The CEOs of BP, Exxon, and Total, and the heads of four Middle Eastern state oil companies met yesterday in Abu Dhabi to discuss changes in how they do business.
The meeting, attended by the heads of Aramco, Kuwait Petroleum, UAE’s Adnoc, and Qatar Petroleum, took place behind closed doors, but the topic of conversation must have had a lot to do with the changes that state oil companies in the world’s biggest oil producing region have undergone.
According to the moderator of the meeting, IHS Markit vice chairman Daniel Yergin, the parties have realized that they now operate in a much different market environment than, say, 10 years ago, which means changes are in order as to how the supermajors and state oil companies do business together.
Traditionally, as The National notes, the relationships between international oil giants and national oil companies have not been the smoothest. The latter have, over the last decade, transformed into much more professional entities, apparently prompting a reconsideration of what the supermajors have seen as traditional.
However, both the national oil companies of the Middle East and the international majors have been hit hard by the oil price slump, and now both groups need each other’s help to weather the effects of the crisis. Related: The Toilet Paper Crisis: Angola’s Oil Firm Can’t Supply The Basics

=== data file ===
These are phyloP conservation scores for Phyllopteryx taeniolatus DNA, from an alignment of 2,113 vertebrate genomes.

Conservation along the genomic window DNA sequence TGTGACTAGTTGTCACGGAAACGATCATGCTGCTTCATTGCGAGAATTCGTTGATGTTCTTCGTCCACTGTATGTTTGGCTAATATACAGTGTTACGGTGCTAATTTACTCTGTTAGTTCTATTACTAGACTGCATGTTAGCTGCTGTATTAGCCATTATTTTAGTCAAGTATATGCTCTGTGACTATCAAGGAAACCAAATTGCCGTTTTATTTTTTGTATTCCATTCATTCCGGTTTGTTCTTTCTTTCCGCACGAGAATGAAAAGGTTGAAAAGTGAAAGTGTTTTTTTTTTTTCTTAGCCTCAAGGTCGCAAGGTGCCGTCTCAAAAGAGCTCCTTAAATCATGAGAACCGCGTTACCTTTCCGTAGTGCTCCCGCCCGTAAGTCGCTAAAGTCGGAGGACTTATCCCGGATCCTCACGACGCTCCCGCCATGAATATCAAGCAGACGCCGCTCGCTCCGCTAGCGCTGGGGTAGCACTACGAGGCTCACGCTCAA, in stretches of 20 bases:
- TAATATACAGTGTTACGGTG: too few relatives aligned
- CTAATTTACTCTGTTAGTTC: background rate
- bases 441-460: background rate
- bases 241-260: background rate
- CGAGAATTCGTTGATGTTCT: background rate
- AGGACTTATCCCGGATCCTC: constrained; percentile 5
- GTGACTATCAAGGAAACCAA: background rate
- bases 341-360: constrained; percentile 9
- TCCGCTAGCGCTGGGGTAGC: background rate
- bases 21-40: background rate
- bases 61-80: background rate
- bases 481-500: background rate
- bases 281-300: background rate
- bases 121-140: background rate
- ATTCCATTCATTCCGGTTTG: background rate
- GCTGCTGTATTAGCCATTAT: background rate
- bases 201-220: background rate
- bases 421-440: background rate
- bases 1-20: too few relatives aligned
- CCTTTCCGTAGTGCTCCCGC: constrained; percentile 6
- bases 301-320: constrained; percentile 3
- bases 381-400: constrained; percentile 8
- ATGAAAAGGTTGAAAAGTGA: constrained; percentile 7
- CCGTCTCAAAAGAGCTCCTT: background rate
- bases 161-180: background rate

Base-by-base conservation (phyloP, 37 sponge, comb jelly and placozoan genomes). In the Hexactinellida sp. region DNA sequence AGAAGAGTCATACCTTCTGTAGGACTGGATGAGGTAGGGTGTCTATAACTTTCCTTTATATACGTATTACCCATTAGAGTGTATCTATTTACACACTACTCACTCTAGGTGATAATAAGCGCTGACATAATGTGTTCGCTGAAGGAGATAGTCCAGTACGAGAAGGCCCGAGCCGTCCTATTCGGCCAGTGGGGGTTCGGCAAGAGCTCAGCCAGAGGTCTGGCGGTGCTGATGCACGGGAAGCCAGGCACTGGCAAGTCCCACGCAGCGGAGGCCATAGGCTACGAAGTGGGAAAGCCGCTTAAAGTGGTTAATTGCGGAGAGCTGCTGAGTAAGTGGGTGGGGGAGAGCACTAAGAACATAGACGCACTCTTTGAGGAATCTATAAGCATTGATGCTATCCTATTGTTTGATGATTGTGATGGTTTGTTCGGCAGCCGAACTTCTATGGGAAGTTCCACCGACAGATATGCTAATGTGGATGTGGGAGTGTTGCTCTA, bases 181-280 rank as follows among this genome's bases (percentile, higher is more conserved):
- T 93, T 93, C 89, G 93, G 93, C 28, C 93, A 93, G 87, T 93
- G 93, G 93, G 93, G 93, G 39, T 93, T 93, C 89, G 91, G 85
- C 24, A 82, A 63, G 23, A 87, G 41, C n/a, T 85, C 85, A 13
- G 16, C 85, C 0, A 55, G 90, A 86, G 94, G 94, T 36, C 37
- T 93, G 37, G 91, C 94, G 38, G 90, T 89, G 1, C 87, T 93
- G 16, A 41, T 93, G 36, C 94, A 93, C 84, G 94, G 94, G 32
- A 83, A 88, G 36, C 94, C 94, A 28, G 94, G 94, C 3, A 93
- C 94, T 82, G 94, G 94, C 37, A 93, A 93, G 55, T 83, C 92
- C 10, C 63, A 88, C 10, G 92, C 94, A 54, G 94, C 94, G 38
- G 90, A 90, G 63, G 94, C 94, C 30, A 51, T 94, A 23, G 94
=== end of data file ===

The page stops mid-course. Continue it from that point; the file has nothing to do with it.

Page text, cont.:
According to Yergin, supermajors and national oil companies discussed the formers’ need for long-term investments and the latter’s need for new job creation to stimulate the local economies. No details were given about whether they agreed on specific moves, but a revisiting of their usual contracts would likely lead to changes, which are supposed to be mutually beneficial.
National oil companies have taken the upper hand in terms of value and performance over international majors, thanks to government financial support and favorable tax regimes in many cases. Supermajors, on the other hand, are growing increasingly aware of the new market realities. Last week, they even pledged a fund of $1 billion to help tackle climate change. Although the amount is tiny compared to government pledges, it does signal a change in these companies’ perspective.
By Irina Slav for Oilprice.com
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